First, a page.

Grove Studios is an LLC Partnership initiative founded in 2016 by three local musicians and championed by a diverse collective of community members that are eager to establish a supportive and nurturing habitat for musicians, artists and creatives who need, and could utilize, an opportune space to further hone their craft. Setting up shop at 884 Railroad St in Ypsilanti (the same complex where VGKids’ production facility is located, and who initiated the now bygone SPUR Studios arts collective), Grove has since grown into being “sort of a musician and creative clubhouse and gallery space,” said co-founding member Erich Friebel. Grove “wants to build a creative community where everyone has a sense of responsibility and shared fate to make it a living, working entity,” said Friebel.

Grove originally started at a property on Michigan Ave where they had co-op style rehearsal spaces and hosted pop-up live music events in partnership with Music & Arts Guild. Since moving to the new spot, they have established a collaboration with Riverside Arts Center to host monthly themed live music and arts showcases with lineups that underline the diversity of inventive and dynamic performers of all mediums. Grove’s Live at RAC is hosted on the fourth Saturday of every month at Riverside Arts Center’s Off Center Gallery. Friebel said that Grove is planning to host open house style weekend and weeknight events that invite bands and other creatives into the space to tour/test out different spaces. One primary goal remains: to grow Grove into a “resource for learning and services to help artists grow their creative business.” If you’re in a band, you can find more info on Grove via their Facebook page, Instagram and website.

884 Railroad St., Ypsilanti. 734-985-0838. grovestudios.space
+ Riverside Arts Center. 76 N. Huron St, Ypsilanti.
734-480-2787. riversidearts.org

Ziggy’s

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Occupying the former dwelling of Ypsi’s all-arts community space Lampshade, Ziggy’s has taken on filling a void in the Ann Arbor/Ypsilanti music scene. Co-owners David and Jo Jeffries are working to give a home to artists and fans of the avant-garde, while still remaining inclusive to all genres whether it be Hip-hop, Folk, Jazz, and everything in between. The space is built around supporting musicians via a listening environment in contrast to many bars that have music serving as a backdrop. Come in and enjoy an espresso, delicious piece of pie, or an alcoholic beverage; but when a performance begins, expect the focus to be on the music rather than conversation. Adding to the unique vibe of the room is a colorful decor, with brick walls featuring large portraits of pop-culture idols like David Bowie, a screen projecting old school Sega games, and a retro pinball machine.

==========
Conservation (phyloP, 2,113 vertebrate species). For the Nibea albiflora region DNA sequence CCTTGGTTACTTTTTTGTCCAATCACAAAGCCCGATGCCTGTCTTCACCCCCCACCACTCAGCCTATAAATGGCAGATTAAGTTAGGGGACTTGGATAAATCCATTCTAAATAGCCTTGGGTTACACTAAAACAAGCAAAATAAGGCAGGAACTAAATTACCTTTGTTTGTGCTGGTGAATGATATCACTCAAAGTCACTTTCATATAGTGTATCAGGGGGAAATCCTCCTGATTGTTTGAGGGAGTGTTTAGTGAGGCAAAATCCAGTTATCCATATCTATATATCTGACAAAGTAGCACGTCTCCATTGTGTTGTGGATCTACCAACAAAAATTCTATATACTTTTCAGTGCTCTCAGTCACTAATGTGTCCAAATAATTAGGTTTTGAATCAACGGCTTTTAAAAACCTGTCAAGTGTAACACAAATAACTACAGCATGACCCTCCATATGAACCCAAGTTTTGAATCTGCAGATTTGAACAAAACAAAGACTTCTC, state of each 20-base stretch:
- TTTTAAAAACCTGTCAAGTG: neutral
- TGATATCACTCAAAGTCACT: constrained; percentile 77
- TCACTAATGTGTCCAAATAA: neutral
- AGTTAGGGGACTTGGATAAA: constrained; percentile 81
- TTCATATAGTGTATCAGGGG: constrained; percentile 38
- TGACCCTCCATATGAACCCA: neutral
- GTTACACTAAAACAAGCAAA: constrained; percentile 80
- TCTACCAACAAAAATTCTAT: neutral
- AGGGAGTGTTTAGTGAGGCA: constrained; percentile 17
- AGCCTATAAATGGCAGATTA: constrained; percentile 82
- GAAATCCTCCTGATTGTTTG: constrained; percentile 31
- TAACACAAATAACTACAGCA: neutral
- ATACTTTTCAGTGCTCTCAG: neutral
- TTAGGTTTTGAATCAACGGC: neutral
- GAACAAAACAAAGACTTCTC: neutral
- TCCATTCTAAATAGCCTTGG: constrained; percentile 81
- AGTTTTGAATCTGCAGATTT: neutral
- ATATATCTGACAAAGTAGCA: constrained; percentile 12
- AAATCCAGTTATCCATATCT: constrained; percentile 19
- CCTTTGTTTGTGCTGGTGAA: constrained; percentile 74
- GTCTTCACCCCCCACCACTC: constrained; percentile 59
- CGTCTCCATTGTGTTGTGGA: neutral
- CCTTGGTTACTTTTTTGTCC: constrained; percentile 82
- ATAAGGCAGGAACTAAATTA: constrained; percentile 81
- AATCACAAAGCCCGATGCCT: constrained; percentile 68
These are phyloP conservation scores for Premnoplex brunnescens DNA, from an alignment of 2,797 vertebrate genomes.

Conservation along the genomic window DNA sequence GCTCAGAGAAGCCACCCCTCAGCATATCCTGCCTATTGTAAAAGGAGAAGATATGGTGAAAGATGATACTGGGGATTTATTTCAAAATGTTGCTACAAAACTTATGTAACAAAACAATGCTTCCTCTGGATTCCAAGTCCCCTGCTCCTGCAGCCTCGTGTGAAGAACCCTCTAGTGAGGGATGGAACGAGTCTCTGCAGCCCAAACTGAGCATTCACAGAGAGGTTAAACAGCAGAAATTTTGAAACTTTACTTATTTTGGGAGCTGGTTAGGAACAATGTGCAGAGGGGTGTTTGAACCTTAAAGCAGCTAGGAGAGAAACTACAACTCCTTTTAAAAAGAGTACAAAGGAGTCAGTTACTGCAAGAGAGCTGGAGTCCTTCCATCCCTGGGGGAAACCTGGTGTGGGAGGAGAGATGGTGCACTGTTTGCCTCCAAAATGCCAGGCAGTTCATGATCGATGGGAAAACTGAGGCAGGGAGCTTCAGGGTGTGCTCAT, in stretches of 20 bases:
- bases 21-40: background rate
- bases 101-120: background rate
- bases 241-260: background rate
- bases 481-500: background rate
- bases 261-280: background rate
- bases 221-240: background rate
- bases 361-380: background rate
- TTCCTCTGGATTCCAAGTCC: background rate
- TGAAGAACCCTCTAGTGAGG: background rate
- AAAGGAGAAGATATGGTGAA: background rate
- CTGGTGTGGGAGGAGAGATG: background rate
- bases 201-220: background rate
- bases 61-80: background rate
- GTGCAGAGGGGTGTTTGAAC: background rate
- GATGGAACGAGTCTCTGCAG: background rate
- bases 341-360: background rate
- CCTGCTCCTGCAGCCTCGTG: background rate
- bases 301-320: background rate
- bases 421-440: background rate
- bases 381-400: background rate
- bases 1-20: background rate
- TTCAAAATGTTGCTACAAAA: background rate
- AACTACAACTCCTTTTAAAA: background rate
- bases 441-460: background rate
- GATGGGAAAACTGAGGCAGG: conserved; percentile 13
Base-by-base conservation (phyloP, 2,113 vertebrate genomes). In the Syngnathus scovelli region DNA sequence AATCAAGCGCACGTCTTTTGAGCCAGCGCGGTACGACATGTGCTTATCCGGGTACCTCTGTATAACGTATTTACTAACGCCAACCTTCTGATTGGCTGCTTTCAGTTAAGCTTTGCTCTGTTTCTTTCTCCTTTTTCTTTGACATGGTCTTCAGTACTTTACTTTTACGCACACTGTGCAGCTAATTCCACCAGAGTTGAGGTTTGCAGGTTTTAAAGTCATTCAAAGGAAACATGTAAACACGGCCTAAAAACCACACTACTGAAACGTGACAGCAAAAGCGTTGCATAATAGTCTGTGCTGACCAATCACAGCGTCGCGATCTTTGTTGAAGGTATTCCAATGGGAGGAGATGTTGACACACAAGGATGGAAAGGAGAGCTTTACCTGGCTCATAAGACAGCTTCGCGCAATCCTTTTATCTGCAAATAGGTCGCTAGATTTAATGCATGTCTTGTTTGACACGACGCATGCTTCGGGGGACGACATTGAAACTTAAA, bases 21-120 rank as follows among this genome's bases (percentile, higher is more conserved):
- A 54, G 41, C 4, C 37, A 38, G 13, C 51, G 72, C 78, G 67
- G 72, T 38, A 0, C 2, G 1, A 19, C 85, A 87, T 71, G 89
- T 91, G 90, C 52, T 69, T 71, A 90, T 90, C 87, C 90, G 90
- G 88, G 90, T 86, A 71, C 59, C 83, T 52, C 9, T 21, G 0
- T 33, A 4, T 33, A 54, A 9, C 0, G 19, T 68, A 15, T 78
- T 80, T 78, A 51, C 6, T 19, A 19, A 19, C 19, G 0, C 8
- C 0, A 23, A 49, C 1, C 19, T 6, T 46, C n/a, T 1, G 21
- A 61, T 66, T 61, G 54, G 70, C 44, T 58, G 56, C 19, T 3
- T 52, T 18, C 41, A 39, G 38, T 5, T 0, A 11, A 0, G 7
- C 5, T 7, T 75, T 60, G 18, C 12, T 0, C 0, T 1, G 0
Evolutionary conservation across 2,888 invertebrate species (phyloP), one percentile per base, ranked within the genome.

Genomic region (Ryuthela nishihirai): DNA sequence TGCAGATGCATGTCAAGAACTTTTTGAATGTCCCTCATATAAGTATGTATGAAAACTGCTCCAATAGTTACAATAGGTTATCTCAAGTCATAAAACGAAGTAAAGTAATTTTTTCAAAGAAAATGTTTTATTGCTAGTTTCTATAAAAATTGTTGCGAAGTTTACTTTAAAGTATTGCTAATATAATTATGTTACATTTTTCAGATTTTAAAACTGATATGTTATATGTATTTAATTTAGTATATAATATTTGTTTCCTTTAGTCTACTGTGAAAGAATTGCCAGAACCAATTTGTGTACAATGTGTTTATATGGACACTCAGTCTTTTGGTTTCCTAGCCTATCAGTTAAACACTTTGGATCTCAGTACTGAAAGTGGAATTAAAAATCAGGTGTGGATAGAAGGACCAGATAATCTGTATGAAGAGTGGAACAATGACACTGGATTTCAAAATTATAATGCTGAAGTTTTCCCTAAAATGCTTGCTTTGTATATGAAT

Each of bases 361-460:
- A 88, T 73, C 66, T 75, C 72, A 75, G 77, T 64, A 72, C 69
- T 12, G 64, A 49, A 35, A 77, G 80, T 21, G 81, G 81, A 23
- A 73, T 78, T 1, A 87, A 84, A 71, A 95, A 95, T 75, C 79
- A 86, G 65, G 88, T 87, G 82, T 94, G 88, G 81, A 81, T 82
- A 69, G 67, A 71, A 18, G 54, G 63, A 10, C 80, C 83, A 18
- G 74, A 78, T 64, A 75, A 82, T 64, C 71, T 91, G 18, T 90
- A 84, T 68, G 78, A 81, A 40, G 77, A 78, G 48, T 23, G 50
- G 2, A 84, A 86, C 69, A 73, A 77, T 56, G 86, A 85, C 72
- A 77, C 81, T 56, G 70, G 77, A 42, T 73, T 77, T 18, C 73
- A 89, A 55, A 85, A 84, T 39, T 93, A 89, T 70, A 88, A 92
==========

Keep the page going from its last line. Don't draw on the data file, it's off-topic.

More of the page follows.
Having had only a soft opening (the venue just recently acquired their liquor license), for less than a year, Ziggy’s has already played host to world-renowned musicians like bassist Michael Formanek, and has become a regular spot for local improvising legends to explore new projects. Notably, it is one of very few local platforms for serious up and coming artists from the U-M Department of Jazz & Improvisation to stretch out and perform on a regular basis.

206 W. Michigan Ave, Ypsilanti.
734-221-3961. ziggysypsi.com

Ann Arbor Distilling Co.

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Step into Ann Arbor Distilling Co’s unassuming tasting room and you might be reminded of a Greenwich Village bar; the warmth of a Jazz trio filling the room and an elegant cocktail menu featuring house-made spirits. Tucked away in a tree-lined neighborhood just outside of downtown on Felch St, the Distilling Company provides a welcome alternative to Ann Arbor’s larger venues. Their Tiny Corner Concert series features both local and touring musicians, specifically highlighting strip down sets by singer/songwriters, jazz ensembles, and indie/alternative groups.

The staff at A2 Distilling credits the local community with helping to create and sustain the small, unique venue. They also garner inspiration from the space to influence the creation of their cocktails and spirits. The company stays true to the community in more than just its appreciation for musical talent; all of their spirits use ingredients sourced from Michigan farms. Although it may have the feel of Greenwich Village, all of the elements of A2 Distilling come together to sing Ann Arbor, Michigan.

220 Felch St. 734-882-2169. annarbordistilling.com

Bona Sera Underground

Bona Sera, located on the corner of Washington and Michigan Ave. in Ypsilanti, is the brick and mortar fruition of a community-bolstering “underground” supper club that operated for several years raising funds for causes and nonprofits around Ypsilanti before opening up the doors of a permanent space in 2012. Art exhibitions are regularly on display upstairs for those dining on offerings like flatbread pizza, shrimp and grits, and some excellent vegetarian/vegan fare, but downstairs is where the loud parties get started. Bona Sera’s “Underground” is a bar and performance space that hosts special events, often live music, on a monthly basis. It’s always the place to be during the “First Fridays” art walk events downtown (on the 1st Friday of each month). But beyond DJ dance parties, they host events put on by Friends W/Benefits, Guilty Pleasures Burlesque and more. It’s also been home to the annual Mittenfest Music Festival (benefiting 826Michigan) for three consecutive years.

200 W. Michigan Ave, Ypsilanti. 734-340-6335. bonaserarestaurant.com

Kerrytown Concert House